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Studying with Rod Taynes: 12 Weeks until the LSAT

Why, hello there to all of you in LSAT prep land. It is my pleasure to introduce you to the newest blog series on MSS, which will chronicle the next 12 weeks of my life. You see, like most of you who are interested in walking down the law school path and who read our blog (we don’t know who the other visitors are, but may God have mercy on their souls) I, too, am just beginning to study for the June LSAT. As you might have guessed, my name is not actually Rod Taynes. Rather, this is a pseudonym I use to protect my true identity – think Mark Twain, or Dixie Tananbaum. I’d like to give you a little background info on who I am and how I ended up in your Blueprint LSAT class. Am I in your LSAT class? You will never know. (if you are attending a spring class at USC next week, I definitely am not the tall dude in the back who already seems to know the instructor).

In 2008, I graduated from a top-20 undergraduate university located in the great state of Georgia. Again, I must be vague, and good luck trying to narrow it down from that information. Rather than immediately returning home to Los Angeles, I gathered three friends and my impressive $2950 in savings and moved to Sydney, Australia for 10 months to “find myself” (see: work as a bartender, surf, and excessively consume alcohol). Having gotten all of that out of my system, I am finally ready to substantiate my interest in law by studying my ass off for the next 12 weeks. Like dirty hippies at a Phish concert, the LSAT is unavoidable, but I am taking solace in the fact that LSAT class looks like it will be a hoot.

WEEK 1:

First thing’s first: registering for the actual exam. Now you may be thinking: “But Rod, the registration deadline for the June LSAT isn’t until May 4, I have plenty of time.” Or, you may be thinking: “Rod, I have to register for the LSAT? Doesn’t Blueprint do that for me when I lay down my mom’s AmEx card?” Unfortunately, test centers tend to fill up well in advance, and many of the more popular locations (see: the entire island of Manhattan) are already full. Luckily, I was able to reserve a testing seat at Southwestern Law School, which has been known to have tables and chairs, and not those tiny, individual desks that fold over. I mean, I’m 6’3”, I need some space. (I’m blowing my cover. Fuck.) Upon creating my LSAC account and officially registering for the exam, I had that false sense of accomplishment that work had actually been completed. This is no different than in college, when instead of giving up that Saturday night to study for your two midterms on Monday, you instead made a very detailed Sunday “to-do” list to make yourself feel on top of it (as you proceed to the beer pong table). The necessary work has yet to begin. You see, just signing up for the LSAT is the same as being an organized drunk. Write that down.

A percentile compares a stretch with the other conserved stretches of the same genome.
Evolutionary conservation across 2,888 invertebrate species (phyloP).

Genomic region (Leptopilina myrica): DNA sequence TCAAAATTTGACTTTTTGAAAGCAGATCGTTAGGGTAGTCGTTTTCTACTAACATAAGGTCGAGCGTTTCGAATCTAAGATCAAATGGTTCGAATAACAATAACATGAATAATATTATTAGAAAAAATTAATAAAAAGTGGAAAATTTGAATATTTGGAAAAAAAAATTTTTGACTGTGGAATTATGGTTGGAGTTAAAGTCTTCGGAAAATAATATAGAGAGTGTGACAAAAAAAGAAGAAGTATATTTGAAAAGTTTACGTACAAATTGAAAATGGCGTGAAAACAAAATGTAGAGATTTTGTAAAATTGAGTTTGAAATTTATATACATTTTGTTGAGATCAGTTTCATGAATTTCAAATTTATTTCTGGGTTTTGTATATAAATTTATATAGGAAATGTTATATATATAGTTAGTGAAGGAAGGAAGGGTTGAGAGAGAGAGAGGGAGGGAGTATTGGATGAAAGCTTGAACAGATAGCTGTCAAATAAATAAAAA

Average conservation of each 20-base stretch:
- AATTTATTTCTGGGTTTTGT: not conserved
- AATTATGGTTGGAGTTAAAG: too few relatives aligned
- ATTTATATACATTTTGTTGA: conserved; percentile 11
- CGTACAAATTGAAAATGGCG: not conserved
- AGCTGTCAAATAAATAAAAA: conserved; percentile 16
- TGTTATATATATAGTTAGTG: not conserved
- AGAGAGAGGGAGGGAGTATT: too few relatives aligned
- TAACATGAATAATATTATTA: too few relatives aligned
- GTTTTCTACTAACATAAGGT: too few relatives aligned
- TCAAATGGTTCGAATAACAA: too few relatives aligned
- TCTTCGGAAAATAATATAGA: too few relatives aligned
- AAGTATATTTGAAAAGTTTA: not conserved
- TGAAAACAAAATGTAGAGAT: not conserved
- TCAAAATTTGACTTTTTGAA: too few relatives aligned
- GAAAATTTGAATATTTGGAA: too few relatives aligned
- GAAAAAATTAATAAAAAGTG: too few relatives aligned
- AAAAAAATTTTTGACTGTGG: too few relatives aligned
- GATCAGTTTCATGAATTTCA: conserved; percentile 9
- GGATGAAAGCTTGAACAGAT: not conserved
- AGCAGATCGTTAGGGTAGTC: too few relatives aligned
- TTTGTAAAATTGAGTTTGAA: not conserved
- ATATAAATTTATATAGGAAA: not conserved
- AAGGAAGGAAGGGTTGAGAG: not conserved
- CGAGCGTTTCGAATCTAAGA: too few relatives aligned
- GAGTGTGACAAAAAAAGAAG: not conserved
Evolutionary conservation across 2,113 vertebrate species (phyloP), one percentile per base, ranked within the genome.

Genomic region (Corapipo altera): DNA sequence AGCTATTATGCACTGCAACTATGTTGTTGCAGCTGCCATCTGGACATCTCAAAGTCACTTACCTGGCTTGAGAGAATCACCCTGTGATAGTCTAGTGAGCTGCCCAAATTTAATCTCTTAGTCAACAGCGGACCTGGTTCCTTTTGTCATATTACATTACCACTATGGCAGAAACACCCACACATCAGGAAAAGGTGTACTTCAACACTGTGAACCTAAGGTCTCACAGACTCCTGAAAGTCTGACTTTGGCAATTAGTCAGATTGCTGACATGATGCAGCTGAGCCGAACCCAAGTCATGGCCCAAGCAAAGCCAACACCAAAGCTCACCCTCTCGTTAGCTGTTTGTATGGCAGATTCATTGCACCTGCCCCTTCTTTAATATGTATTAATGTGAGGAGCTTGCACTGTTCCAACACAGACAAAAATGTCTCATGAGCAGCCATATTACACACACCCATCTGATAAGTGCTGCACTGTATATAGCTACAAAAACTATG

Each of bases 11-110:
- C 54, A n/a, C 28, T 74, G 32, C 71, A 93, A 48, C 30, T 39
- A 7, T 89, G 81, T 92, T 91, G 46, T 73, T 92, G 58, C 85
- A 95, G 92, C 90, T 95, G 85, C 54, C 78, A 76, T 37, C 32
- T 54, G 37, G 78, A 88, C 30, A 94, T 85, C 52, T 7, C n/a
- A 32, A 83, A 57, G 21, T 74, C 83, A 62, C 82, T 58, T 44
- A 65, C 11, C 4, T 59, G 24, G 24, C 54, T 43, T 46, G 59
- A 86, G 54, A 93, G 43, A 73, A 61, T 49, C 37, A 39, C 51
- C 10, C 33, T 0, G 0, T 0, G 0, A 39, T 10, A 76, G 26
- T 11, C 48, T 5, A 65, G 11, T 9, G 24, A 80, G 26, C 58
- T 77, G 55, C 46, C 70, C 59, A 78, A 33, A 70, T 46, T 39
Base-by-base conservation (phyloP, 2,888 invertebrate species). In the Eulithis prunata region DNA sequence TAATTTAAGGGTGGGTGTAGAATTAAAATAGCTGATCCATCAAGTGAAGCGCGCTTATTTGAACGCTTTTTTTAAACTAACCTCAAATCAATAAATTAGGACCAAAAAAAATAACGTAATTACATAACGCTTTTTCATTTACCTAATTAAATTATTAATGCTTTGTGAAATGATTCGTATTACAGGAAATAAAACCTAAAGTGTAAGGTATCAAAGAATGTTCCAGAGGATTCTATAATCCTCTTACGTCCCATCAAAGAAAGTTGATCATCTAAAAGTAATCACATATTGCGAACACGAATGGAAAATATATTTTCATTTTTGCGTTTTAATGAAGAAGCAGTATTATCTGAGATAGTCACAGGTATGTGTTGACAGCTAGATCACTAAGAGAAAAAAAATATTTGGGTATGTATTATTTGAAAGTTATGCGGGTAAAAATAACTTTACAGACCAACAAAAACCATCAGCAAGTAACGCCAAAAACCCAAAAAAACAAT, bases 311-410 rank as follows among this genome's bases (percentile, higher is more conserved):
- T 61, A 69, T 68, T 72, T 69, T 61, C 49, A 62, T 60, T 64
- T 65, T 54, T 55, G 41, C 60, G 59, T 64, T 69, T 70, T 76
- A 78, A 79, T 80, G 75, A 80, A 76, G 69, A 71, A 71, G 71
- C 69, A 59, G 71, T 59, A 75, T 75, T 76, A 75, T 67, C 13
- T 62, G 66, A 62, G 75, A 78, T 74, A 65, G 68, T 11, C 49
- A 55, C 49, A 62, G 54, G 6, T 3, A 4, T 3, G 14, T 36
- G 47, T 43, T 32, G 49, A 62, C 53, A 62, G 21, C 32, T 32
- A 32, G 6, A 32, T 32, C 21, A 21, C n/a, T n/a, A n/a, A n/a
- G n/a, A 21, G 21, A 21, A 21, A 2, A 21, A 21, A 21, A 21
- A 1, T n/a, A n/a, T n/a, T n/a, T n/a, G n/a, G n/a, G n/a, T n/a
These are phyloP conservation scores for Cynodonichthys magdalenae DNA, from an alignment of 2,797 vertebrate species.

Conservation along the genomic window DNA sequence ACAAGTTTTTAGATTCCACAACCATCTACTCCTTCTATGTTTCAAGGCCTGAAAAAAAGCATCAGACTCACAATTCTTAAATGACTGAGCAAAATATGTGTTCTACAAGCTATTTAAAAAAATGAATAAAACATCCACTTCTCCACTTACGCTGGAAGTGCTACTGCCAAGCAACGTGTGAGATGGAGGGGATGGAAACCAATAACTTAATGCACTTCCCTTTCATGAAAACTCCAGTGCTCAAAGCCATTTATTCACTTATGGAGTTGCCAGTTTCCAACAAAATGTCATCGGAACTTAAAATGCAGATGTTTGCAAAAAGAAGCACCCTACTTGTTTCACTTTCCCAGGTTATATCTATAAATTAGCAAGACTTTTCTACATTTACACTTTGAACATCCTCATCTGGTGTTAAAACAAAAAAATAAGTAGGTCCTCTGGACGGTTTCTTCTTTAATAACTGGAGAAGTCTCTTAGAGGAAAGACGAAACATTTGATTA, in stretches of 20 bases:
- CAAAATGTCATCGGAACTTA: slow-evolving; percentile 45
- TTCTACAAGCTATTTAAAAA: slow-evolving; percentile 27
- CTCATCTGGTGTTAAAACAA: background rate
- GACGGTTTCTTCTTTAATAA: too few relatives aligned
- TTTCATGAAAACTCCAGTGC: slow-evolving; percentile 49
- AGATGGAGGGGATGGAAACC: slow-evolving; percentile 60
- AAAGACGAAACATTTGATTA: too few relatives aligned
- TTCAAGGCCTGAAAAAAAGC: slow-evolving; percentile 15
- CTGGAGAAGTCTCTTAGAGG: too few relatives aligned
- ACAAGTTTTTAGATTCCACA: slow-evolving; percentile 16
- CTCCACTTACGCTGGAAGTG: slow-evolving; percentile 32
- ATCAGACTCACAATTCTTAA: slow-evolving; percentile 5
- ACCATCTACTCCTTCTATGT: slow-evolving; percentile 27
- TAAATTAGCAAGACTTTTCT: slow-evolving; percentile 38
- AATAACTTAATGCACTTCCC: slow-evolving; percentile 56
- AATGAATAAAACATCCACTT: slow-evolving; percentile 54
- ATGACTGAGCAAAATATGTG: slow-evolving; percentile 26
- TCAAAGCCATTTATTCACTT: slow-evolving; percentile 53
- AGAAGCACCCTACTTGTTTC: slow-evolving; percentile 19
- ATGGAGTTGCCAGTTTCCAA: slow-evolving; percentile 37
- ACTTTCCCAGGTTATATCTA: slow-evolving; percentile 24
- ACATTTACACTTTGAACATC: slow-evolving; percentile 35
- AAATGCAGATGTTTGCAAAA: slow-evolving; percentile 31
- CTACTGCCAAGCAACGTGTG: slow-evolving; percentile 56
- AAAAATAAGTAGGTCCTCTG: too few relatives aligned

Blueprint starts all courses with a practice exam before any actual instruction. This is so all students know the score they are starting with, and so you can measure your improvement throughout the course each time you take an exam. Like many of you, I was tempted to blow off the first practice exam before Lesson 1 . “It’s no big deal” I said to myself “After all, class hasn’t even started yet.” In reality, most students feel awkward taking a very difficult test without having learned any strategies. Suck it up. Take the test.

Self-righteously taking my own advice, I opened up my supplement book and turned to PT1, fighting the urge to procrastinate. I wonder how the NCAA tourney is going. Am I still beating Riley in the office bracket pool? I am. Alright, time to focus. I open to Section 1. Logic Games. My task is to order several activities: hedge trimming, jogging, grocery shopping, motorbike servicing, and kitchen cleaning. In the back of my mind, I might actually prefer doing any of these activities right now. That’s right, I said it: even motorbike servicing. This game was pretty straight forward, much more so than another game where I was forced to figure out whether or not a museum display has a yellow plateosaur. I guarantee that this task will not come up in real life more than three, maybe four times.

After games, I got through some logical reasoning where I learned about how car washes have improved over the years and how older bees have larger brains than younger bees (well, no shit!). Reading Comp was a struggle, and like countless other times in my life, I would have benefited from some casual knowledge of fractal geometry. My first full-length practice exam was over, and like doing many things for the first time, there was some confusion, a few awkward moments, and a deep-seated need for more practice (the obvious glaring difference is that this lasted well over 3 hours). I logged onto MyBlueprint to score my exam: 151. Certainly far from where I want to be scoring when June 7th rolls around, but definitely something to work with…

See you all next week.

Rod is a Blueprint student and office employee.

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